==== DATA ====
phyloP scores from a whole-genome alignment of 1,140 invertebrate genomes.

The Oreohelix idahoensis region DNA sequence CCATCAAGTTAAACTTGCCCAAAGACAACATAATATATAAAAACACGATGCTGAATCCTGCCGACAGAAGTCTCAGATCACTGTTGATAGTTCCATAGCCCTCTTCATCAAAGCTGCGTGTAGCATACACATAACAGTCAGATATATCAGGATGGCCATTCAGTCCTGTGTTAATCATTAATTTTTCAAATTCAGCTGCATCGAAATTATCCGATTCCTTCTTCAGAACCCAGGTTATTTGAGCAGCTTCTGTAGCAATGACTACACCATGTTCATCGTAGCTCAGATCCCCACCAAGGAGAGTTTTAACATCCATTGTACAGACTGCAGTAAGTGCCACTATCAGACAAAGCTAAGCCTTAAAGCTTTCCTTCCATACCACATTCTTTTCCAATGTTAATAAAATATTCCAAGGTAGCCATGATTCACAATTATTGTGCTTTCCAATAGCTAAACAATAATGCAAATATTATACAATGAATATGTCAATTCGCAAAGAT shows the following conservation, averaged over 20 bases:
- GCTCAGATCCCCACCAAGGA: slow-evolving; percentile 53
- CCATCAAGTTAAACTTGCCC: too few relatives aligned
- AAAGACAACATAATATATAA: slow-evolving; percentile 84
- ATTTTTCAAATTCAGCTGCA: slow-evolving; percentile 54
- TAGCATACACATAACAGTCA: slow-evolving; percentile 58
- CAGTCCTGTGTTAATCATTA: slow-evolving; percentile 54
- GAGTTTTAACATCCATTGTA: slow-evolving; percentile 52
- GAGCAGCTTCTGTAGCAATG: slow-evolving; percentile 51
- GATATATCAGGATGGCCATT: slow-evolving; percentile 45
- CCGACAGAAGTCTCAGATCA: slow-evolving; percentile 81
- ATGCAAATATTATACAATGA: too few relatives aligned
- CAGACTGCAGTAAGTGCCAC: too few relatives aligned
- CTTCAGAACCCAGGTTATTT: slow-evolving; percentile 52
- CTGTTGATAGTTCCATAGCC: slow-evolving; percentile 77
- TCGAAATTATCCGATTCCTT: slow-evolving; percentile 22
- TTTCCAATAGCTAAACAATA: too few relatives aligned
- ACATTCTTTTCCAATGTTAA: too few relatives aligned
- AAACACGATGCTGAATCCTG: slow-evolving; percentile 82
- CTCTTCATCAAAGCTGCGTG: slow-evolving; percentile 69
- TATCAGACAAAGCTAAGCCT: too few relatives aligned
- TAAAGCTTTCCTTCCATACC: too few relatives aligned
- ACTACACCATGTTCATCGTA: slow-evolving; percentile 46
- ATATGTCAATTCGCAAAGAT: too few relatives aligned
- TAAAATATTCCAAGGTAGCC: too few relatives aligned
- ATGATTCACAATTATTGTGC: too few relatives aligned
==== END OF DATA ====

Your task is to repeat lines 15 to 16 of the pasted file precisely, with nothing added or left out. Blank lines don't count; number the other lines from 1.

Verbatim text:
- CTTCAGAACCCAGGTTATTT: slow-evolving; percentile 52
- CTGTTGATAGTTCCATAGCC: slow-evolving; percentile 77